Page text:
Training Provides Immigrants Information to Avoid Losing Medicaid Benefits
Emily Guan, of the Chinese American Service League, presents during the “Language Equity: Medicaid Access for Immigrants” workshop, which informed attendees of how to maintain Medicaid benefits in spite of language barriers. The workshop, held on Nov. 28, 2018, was organized by the University of Illinois at Chicago and the Illinois Coalition for Immigrants and Refugee Rights (ICIRR) and was held at the Chinese American Service League in Chicago.
By: Princess-India Alexander
In the medical insurance world, language can be a major barrier to immigrants trying to get and maintain healthcare coverage.
Because Medicaid renewal notices are sent only in English and Spanish, immigrants who speak neither language frequently find themselves losing coverage.
The University of Illinois at Chicago (UIC) and the Illinois Coalition for Immigrants and Refugee Rights (ICIRR) teamed up to address this issue and create the “Language Equity-Medicaid Access for Immigrants” training. They presented their first workshop in November 2018 to 51 Chinese Americans at the Chinese American Services League. They conducted the workshop in Cantonese and Mandarin and provided bilingual handouts pertaining to Medicaid redetermination. Their next workshop, to occur in February, will target Spanish-speaking citizens.
Photo Above: More than 50 people attended the workshop for Chinese Americans on Medicaid access.
“When an individual is qualified for Medicaid, they have to re-prove every year in an application that they’re still eligible for Medicaid,” said ICIRR Health Policy Director Luvia Quinones. “But when individuals are on Medicaid and they don’t speak English, yet they’re getting notices about having to renew Medicaid [in English],… they get disenrolled and therefore become uninsured.”
The training, supported with a $2,500 Acting Up award from The Chicago Community Trust, teaches communities and community organizations about how individuals with limited English proficiency can maintain Medicaid.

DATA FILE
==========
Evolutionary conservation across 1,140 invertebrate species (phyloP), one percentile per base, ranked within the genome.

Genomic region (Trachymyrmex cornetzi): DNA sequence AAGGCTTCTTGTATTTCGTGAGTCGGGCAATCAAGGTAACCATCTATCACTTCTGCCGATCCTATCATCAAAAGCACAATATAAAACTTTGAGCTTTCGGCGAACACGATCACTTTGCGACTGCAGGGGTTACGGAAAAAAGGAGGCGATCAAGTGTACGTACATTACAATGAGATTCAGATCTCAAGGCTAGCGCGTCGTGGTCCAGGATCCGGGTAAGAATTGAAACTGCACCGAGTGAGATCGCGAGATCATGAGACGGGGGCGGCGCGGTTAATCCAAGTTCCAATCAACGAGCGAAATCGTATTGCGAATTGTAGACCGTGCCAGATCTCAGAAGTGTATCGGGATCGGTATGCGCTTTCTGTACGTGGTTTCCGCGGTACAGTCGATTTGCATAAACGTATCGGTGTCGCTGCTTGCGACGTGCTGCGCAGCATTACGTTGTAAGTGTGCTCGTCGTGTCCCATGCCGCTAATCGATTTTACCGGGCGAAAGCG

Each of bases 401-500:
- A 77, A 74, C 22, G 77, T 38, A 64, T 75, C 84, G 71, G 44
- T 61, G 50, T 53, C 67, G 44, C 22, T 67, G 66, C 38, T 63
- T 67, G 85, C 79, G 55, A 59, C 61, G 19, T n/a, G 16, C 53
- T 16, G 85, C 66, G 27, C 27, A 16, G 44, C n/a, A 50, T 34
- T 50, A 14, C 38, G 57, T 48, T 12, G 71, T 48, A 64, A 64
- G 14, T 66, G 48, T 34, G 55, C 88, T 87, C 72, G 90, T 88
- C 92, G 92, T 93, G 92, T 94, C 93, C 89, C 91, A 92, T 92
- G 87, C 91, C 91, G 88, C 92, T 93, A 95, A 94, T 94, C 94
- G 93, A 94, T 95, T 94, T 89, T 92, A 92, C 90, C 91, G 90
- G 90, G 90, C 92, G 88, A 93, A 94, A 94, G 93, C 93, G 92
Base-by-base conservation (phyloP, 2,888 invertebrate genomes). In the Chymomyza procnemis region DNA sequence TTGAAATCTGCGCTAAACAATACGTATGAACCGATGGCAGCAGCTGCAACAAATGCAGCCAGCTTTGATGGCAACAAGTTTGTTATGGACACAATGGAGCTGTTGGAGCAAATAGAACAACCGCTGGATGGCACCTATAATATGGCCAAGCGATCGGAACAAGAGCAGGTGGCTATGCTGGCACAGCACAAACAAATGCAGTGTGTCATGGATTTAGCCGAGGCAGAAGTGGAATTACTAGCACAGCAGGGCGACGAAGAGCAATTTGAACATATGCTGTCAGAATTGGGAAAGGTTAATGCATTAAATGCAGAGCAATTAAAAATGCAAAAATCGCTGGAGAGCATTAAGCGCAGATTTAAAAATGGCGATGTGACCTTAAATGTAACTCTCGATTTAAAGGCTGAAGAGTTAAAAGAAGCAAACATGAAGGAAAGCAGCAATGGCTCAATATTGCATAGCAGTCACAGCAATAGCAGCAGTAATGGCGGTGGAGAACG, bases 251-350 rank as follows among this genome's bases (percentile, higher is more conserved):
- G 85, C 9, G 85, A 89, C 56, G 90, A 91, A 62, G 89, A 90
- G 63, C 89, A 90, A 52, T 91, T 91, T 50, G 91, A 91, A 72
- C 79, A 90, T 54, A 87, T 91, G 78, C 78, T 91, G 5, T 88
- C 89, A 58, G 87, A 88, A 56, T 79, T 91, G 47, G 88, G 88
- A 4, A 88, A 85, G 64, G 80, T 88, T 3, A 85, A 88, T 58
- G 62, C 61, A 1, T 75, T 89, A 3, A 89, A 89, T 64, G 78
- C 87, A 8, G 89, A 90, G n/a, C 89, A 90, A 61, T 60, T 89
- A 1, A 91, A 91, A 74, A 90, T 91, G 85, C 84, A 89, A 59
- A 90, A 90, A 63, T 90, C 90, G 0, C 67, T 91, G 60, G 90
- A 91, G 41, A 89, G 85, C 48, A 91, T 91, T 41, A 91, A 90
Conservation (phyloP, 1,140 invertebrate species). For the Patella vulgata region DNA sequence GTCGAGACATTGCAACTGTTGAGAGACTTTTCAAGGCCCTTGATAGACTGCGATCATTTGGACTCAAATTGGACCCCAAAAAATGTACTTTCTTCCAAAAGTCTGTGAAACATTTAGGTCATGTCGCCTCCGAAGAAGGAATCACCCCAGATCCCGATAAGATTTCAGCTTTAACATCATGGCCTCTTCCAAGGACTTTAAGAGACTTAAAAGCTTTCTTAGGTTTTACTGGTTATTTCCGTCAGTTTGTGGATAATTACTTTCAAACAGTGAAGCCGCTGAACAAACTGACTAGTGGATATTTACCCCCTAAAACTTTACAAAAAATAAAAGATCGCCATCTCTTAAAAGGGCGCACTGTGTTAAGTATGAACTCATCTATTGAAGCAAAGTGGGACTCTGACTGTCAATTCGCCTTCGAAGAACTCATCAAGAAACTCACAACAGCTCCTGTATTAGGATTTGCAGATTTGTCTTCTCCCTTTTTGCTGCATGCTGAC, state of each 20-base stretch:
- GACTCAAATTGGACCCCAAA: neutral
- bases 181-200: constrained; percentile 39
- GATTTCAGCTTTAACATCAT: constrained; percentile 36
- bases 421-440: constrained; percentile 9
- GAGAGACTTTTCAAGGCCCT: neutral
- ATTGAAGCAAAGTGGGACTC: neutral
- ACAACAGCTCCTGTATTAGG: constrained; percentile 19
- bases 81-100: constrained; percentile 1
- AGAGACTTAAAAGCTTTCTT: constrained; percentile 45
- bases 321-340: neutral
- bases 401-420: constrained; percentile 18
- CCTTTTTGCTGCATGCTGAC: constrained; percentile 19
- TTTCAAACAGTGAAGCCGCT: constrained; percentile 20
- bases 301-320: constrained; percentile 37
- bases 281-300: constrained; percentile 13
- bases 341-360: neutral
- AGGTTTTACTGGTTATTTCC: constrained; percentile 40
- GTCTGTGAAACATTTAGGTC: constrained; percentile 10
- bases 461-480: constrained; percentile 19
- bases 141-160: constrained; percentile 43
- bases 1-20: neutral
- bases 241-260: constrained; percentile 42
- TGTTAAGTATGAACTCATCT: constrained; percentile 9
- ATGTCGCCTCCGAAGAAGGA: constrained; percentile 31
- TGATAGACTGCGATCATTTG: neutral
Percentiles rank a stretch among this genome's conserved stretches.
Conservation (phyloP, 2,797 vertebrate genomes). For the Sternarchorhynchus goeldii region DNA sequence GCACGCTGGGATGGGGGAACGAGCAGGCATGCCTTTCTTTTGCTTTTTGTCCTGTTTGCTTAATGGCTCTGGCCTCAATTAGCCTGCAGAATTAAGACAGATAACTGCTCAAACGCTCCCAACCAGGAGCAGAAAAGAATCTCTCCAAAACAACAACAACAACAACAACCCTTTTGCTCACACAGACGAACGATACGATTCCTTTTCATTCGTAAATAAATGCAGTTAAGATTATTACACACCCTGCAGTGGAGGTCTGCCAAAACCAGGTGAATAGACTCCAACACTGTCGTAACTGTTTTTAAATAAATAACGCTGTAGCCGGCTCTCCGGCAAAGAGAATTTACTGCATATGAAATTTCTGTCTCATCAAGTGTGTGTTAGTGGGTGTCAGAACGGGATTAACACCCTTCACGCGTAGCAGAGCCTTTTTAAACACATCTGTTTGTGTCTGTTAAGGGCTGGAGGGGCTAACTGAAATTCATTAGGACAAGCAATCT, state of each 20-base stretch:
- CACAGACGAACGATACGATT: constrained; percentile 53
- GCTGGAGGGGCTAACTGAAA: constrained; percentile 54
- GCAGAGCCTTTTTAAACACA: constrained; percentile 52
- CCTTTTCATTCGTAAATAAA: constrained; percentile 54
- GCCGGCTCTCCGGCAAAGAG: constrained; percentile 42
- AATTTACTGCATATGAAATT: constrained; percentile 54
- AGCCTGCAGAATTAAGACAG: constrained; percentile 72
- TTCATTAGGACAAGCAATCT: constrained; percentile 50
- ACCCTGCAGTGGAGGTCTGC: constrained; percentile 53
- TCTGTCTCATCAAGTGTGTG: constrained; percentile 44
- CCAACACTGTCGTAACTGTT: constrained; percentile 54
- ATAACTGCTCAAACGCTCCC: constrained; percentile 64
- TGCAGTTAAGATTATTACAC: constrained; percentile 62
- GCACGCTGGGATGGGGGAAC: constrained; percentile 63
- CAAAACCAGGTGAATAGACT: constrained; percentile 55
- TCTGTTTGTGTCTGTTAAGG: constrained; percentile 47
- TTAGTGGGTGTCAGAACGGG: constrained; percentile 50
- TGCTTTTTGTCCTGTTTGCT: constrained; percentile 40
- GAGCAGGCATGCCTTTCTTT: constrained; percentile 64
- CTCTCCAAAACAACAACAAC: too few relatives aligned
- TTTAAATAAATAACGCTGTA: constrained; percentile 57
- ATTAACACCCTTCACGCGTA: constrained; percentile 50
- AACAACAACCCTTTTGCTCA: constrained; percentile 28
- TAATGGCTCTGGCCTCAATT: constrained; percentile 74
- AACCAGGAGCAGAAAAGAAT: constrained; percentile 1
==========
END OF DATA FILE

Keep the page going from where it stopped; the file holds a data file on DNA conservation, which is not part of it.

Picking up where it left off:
The Trust awarded $150,500 to 37 community projects that benefit neighborhoods and the public good. These ideas were sparked through the Trust’s fifth annual On the Table, where Chicago-area residents came together on May 8, 2018, in mealtime conversations to engage in meaningful dialogue, develop new relationships and inspire action to make a difference in their communities.
In a UIC and ICIRR phone survey about Medicaid access for limited English proficient Chicagoans, one-third of participants reported that they weren’t even aware they had to renew their coverage each year. The resulting training was built with them in mind.
The training at Chinese American Service League was taught in the targeted community’s language and included pamphlets and handouts explaining the entire renewal process in both English and Chinese. By the end of the workshop, attendees left with the information needed to maintain their insurance, and Chinese American Service League staffers were left with information on how to conduct similar trainings in the future. Under this framework, UIC and ICIRR hope they can help people better navigate the current system.
“Of course, we can approach it from the policy perspective,” said Elizabeth Harrison, a research assistant in the Department of Occupational Therapy at UIC. “But in the meantime, we can also make an improvement by educating communities so that, hopefully, they have more skills to navigate the complicated renewals as they currently are. Then, we can hopefully create change sometime in the future.”
Topic: Language Equity-Medicaid Access for Immigrants
When: 4:30 p.m., February 28, 2019
Where: Instituto del Progresso Latino, 2520 S. Western Ave., Chicago, Ill.
Who: Spanish-speaking individuals interested in learning about Medicaid access and eligibility
Contact: Elizabeth Harrison at email@example.com or 312-355-0525 for more information.
An attendee reviews handouts during the workshop, called “Language Equity: Medicaid Access for Immigrants.”
Organizers of the “Language Equity: Medicaid Access for Immigrants” workshop last November include (from left to right): Mansha Mirza, assistant professor at UIC department of Occupational Therapy; Elizabeth Harrison, research assistant in the Department of Occupational Therapy at UIC; and Emily Guan, Chinese American Service League staffer and training presenter.
Photos by Chuck Olu-Alabi